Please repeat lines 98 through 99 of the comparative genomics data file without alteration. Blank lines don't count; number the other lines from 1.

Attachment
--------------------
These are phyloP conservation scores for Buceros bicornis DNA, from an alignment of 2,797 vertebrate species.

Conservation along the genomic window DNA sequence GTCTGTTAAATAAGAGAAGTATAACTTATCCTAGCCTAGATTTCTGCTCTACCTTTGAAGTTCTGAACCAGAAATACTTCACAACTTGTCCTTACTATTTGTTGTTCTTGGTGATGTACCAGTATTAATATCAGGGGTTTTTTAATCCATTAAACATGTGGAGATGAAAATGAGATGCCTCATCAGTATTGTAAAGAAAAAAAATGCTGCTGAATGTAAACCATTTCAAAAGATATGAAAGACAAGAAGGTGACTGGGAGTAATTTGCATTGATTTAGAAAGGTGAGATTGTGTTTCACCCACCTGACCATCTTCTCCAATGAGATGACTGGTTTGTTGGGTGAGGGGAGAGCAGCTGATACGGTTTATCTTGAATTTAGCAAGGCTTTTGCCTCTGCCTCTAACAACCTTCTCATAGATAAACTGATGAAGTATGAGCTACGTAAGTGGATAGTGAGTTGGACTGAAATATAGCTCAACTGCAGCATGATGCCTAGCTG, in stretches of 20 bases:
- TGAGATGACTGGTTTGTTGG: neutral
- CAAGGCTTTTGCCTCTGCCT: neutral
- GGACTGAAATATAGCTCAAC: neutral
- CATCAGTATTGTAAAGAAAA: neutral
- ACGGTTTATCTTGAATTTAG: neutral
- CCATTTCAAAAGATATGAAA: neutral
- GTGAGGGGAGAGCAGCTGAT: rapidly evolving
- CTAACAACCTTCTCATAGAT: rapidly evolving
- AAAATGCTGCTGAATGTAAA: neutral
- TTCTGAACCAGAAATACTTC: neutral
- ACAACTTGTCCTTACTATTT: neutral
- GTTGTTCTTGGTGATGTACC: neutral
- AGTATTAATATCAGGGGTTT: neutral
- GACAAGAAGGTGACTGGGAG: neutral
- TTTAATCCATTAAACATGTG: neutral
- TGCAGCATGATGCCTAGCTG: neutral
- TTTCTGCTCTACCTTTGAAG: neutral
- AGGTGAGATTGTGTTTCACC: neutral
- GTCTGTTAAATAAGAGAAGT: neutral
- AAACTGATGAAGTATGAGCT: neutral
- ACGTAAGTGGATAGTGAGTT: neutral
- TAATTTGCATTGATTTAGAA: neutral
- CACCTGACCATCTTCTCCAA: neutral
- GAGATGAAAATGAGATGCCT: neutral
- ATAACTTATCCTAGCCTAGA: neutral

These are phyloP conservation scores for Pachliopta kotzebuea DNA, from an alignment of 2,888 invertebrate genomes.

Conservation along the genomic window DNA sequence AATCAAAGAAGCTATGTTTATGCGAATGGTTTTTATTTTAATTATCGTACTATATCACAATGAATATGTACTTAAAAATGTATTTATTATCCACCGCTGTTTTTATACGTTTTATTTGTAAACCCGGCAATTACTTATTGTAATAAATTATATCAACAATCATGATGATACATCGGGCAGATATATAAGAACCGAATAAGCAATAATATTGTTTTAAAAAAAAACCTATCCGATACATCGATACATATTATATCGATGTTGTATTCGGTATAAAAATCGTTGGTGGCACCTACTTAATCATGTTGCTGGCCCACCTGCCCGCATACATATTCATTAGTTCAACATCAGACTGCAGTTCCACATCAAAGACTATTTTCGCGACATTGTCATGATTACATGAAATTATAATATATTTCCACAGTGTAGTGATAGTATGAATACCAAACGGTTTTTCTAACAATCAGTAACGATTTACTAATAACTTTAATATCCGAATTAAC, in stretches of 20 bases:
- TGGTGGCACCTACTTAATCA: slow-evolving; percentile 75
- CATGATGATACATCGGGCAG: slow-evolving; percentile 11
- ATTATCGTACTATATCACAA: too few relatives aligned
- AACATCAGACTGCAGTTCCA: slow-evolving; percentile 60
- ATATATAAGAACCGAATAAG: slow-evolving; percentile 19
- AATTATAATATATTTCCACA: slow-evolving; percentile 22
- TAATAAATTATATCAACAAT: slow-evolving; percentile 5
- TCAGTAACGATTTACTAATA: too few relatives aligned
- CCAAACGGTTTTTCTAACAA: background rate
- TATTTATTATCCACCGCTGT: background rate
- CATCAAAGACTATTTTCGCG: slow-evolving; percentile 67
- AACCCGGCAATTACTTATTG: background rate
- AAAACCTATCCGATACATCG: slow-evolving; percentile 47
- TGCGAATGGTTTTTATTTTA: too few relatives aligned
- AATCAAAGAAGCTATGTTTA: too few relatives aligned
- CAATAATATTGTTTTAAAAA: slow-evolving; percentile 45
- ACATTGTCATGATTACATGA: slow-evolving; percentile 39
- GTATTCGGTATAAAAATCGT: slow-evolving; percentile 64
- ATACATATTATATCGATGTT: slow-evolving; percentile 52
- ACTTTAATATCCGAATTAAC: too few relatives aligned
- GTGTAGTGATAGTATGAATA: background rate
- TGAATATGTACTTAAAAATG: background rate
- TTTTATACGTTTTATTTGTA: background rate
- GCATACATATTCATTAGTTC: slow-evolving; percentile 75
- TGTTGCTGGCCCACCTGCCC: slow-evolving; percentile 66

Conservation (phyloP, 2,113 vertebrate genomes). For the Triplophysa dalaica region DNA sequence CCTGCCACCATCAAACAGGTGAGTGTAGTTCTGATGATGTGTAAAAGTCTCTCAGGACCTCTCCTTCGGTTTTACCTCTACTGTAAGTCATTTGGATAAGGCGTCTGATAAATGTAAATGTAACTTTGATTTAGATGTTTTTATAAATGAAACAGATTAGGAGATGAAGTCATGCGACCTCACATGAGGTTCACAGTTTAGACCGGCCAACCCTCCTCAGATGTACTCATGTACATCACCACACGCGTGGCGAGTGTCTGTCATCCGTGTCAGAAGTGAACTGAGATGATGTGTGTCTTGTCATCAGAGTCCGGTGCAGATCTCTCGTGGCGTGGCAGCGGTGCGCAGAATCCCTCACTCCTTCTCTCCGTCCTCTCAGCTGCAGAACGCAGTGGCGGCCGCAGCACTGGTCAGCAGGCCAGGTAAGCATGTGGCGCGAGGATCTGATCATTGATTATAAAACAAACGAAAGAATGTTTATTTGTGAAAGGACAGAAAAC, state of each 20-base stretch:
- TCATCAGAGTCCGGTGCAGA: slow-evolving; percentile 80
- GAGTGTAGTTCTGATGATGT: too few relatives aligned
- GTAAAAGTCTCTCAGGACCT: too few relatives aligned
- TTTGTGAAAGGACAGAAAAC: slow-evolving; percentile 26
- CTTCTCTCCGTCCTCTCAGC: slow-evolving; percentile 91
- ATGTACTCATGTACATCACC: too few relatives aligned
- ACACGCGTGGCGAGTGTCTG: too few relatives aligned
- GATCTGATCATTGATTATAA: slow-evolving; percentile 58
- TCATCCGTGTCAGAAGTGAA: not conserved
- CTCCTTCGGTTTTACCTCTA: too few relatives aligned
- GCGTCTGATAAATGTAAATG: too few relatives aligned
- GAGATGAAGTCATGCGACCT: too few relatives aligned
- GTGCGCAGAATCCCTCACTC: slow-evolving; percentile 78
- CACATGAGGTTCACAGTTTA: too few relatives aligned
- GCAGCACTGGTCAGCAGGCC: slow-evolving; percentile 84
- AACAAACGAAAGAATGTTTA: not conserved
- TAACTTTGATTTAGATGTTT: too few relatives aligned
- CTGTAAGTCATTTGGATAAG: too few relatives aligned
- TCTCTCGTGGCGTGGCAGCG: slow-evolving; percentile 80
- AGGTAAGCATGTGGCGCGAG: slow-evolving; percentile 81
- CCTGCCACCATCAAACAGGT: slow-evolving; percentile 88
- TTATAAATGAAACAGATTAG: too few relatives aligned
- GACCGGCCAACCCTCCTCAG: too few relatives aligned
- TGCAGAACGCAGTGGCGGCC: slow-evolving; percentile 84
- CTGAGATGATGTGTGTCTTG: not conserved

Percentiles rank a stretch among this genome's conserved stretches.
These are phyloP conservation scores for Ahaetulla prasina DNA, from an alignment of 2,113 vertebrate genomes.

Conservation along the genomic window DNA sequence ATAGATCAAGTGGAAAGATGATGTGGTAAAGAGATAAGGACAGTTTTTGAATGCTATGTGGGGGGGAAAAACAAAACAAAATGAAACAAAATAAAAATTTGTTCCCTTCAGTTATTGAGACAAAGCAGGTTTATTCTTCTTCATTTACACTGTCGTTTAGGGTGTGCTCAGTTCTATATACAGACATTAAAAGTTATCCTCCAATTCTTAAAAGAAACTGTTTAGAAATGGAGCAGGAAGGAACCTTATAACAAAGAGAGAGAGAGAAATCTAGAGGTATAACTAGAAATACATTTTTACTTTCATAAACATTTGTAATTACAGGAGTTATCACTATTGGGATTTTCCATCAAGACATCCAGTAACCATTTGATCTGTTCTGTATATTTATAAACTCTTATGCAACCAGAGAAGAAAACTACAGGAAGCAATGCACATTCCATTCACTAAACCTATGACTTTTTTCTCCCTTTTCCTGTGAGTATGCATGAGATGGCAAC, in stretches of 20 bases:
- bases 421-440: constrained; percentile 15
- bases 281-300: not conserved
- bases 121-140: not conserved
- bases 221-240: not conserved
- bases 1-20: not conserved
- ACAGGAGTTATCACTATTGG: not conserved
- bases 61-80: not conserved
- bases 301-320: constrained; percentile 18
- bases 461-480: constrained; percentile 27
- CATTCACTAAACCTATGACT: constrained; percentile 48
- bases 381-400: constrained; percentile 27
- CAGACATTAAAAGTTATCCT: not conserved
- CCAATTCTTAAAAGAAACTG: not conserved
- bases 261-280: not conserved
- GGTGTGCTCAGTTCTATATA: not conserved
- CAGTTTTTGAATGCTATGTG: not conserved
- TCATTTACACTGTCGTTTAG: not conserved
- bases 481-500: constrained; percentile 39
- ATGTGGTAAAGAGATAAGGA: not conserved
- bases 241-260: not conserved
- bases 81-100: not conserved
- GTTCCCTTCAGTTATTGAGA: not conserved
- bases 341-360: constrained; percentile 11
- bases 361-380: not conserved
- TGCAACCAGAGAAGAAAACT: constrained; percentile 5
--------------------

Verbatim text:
- GGTGTGCTCAGTTCTATATA: not conserved
- CAGTTTTTGAATGCTATGTG: not conserved